All You Need to Know to Implement DevSecOps In Your DevOps

By John Adebimitan

With each passing year, the malicious attacks on software systems are increasing. Today there are more attacks targeting, not just systems but user data as well, than ever. So, what to do to safeguard your system? Securing systems is not imminent, but how? In this post, we will be looking at DevSecOps tools to answer this question. These tools are integrated with the software development process to ensure software security at each level of the development process. This will also help in securing the systems against malicious attempts.

Understanding Security Threats

Almost all of the software being used does not function standalone. They are always connected with the outside systems or expose the endpoints for remote, over-the-network access. Systems also include storing private confidential data. This data is stored in the databases which are also nodes on the network. Having the systems on the network increases the chances of security breaches. This does not mean that the systems that are not present on the internet are not vulnerable to threats. Malicious code and bugs can exist even in the libraries being used.

Software security issues can be about unauthorized access of data. It also means locking the system for ransom, external code libraries with vulnerabilities, bugs, and trojans.

Problem With the Existing Approach

While most of the software teams check the security issues after the software has been developed, this strategy poses significant challenges. First, it becomes very difficult to test the whole software system for vulnerabilities at the end of the development, since the software can consist of several modules both internal and external. Secondly, testing the software for security becomes a problem if security issues emerge and the go-live date is near. It takes time for the threats to be removed.

DevSecOps is Your Savior

So, the solution to this problem is enabling security threat assessment during the software development process in the process called DevOps. This helps in building the security assessment pipeline during the software process so that issues do not appear at the 11th hour.

Until recently, the development team used to work separately, the security team used to be separate, and the deployment team also used to be separate. Recently these processes are clubbed into one and called DevSecOps.

Why DevSecOps?

  1. It reduces the time needed to fix the security threats
  2. Ensures that the teams are working collaboratively.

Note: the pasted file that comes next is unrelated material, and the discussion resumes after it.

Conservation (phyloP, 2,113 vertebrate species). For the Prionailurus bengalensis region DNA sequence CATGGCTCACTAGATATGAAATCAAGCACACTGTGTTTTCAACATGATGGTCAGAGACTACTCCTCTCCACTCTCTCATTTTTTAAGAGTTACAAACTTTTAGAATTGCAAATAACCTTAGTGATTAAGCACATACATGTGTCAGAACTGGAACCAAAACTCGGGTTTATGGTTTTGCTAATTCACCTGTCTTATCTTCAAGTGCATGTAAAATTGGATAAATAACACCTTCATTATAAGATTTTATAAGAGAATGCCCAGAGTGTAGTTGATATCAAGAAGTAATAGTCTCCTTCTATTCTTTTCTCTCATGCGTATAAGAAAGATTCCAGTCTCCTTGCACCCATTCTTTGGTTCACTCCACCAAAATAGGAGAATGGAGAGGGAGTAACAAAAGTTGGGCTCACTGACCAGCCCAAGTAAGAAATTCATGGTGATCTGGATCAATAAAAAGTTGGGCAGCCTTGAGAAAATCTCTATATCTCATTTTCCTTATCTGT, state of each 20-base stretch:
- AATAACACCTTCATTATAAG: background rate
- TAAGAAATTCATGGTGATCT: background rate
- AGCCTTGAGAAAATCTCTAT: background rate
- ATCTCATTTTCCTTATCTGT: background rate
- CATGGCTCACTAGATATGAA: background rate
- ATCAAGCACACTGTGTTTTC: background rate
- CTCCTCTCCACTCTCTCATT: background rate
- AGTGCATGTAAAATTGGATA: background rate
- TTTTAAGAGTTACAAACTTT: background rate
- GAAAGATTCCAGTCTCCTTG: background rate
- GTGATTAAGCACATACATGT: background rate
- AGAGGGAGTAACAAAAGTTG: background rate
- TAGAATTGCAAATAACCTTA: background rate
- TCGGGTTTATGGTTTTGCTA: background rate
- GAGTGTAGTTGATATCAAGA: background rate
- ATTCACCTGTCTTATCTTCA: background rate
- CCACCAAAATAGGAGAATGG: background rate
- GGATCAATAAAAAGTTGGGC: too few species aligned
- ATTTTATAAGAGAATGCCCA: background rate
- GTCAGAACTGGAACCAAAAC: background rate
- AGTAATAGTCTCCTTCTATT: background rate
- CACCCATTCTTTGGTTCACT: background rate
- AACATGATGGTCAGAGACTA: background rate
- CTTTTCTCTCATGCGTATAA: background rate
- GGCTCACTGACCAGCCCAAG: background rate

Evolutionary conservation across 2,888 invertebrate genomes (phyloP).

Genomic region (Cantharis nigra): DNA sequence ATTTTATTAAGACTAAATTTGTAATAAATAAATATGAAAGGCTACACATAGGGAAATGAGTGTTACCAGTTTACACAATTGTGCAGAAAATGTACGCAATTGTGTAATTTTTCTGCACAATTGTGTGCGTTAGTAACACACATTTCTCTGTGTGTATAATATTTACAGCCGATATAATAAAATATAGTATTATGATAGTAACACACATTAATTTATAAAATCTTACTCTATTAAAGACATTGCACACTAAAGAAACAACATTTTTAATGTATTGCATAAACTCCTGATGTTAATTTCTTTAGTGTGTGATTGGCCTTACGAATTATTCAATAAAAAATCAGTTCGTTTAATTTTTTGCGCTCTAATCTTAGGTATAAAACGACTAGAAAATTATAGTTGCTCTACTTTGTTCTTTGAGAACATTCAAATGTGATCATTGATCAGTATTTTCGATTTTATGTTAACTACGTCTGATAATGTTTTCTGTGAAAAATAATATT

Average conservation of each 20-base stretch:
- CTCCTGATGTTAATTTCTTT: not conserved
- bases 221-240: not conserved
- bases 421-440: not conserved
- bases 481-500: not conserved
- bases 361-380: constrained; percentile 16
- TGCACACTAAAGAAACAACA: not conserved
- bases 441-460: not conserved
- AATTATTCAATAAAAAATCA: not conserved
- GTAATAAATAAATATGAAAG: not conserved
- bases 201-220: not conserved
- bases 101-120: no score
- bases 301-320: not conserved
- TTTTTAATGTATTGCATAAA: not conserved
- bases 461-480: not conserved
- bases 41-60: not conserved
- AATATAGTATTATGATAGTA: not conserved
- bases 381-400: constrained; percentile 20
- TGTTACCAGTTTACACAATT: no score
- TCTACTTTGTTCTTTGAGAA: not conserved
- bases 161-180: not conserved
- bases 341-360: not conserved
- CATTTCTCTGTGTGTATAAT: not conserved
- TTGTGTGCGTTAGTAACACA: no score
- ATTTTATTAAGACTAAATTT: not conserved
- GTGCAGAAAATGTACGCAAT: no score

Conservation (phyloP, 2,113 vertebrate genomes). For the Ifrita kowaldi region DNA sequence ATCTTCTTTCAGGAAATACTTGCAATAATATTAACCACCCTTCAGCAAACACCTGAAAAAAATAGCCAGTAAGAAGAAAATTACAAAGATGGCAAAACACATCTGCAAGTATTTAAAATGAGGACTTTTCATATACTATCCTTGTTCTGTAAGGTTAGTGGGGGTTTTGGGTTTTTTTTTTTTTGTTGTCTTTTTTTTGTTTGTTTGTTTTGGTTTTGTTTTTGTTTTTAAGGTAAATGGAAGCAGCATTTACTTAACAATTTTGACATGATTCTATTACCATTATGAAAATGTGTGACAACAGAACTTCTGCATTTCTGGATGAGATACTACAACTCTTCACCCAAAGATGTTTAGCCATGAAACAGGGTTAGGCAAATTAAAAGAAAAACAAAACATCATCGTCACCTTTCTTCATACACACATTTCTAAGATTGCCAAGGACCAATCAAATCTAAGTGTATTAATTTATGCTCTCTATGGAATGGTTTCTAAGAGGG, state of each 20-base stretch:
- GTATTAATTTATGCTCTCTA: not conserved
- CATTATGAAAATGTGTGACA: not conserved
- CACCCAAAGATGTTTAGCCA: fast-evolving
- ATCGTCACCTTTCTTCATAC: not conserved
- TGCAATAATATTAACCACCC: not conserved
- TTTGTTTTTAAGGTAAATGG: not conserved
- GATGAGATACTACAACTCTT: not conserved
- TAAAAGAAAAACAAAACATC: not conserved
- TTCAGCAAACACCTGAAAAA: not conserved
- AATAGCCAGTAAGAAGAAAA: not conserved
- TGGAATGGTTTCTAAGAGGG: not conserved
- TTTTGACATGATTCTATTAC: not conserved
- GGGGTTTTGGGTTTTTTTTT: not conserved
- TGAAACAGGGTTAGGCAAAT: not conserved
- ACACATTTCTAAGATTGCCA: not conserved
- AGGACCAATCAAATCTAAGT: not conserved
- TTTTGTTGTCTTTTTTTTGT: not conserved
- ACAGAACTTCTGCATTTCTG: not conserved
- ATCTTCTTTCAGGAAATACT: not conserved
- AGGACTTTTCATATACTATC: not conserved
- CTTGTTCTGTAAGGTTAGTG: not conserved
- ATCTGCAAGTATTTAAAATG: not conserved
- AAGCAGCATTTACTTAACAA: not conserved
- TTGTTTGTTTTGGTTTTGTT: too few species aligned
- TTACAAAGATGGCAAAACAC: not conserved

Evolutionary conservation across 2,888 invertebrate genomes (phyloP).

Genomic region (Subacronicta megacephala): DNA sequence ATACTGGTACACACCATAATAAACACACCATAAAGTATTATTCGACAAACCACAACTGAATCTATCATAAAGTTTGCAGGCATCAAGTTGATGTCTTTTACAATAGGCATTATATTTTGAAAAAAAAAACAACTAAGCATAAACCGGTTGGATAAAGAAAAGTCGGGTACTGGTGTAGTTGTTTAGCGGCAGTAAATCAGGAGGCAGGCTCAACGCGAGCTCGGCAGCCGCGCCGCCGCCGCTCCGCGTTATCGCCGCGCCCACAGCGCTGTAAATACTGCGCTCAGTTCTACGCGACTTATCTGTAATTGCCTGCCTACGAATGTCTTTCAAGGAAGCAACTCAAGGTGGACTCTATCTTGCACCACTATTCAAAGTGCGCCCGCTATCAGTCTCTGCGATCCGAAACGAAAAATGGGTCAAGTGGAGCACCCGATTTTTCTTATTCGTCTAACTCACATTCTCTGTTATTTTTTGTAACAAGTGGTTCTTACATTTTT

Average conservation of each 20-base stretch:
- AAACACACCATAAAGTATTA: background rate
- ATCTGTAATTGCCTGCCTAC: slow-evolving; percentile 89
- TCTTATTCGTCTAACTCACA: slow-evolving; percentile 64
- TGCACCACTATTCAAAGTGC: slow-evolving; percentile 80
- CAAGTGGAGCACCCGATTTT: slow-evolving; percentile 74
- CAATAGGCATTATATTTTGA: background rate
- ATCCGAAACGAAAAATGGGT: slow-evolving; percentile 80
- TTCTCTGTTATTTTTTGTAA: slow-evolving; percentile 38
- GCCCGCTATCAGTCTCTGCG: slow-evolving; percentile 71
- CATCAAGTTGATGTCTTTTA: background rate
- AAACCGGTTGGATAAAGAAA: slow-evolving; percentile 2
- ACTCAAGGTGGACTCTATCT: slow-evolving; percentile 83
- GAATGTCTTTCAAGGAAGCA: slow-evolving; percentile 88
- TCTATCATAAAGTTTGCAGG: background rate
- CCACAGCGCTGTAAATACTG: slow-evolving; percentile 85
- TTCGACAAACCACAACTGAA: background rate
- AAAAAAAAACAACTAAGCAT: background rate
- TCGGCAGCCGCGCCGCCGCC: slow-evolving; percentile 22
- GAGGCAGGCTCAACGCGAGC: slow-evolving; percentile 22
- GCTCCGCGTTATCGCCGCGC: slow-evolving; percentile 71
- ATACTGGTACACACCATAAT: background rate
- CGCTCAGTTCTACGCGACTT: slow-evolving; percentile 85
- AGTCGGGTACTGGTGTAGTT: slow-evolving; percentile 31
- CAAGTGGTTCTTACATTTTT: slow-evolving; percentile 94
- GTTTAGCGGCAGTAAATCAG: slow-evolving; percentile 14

3. Ensures that security assessment is done from day one.
  4. Ensures that the final product is well tested and developed keeping a security-first approach.
  5. Builds products that are more compliant than ever with the security standards.

Tools for DevSecOps

Before we go into the DevSecOps tools, it’s necessary to know what kinds of tools are existing. DevSecOps tools fall into fall categories: threat modeling, monitoring, alerting, and visualization.

Threat Modelling: These are the tools that identify issues keeping in sight the current system. These systems also identify the issues and security threats currently existing in the system and the patching of the system.

Alerting: When it comes to software security threats, the issues must be fixed as soon as they arise. For this, we need to have a very effective alerting system. These tools integrate with the software code being built so that the code repository is consistently scanned and highlighted.

Monitoring: Now that we have seen threat modeling and alerting, the next type of DevSecOps tool is monitoring. These tools collect the data and analyze it for security threats.

Visualization: Data collection is not enough. Software teams need to visualize the data to know better what is happening in the system. These tools visualize the KPIs and know what the current security situation is.

Now that we know what kinds of tools are existing, let’s see the tools:

Threat Modelling:

  • TheHive: An open-source threat detection software, which is free and scalable.
  • Cortex: Cortex can observe the security threats, analyze them, and finally take action against the threats.
  • MISP: An open-source intelligent threat detection software.

Alerting Tools:

  • RunDeck: An open-source tool that can be used for incident management and self-servicing operations. RunDeck can automatically run the automated jobs.


  • is a helpful tool that can be integrated with the existing software development pipeline. It can help monitor and fix issues in no time.
  • ServiceNow: It is a cloud-based tool helping organizations to manage their workflows. It can raise alerts by running jobs.

Visualization and Dashboard:

  • Splunk: It is a service-based tool that can display and organize logs that can be searched quickly. It also helps in managing the alerts, results, and configured jobs.
  • ElasticSecurity: It helps security operators identify, fix and visualize security threats.

Please note that there are many other tools that we have not included in this post.

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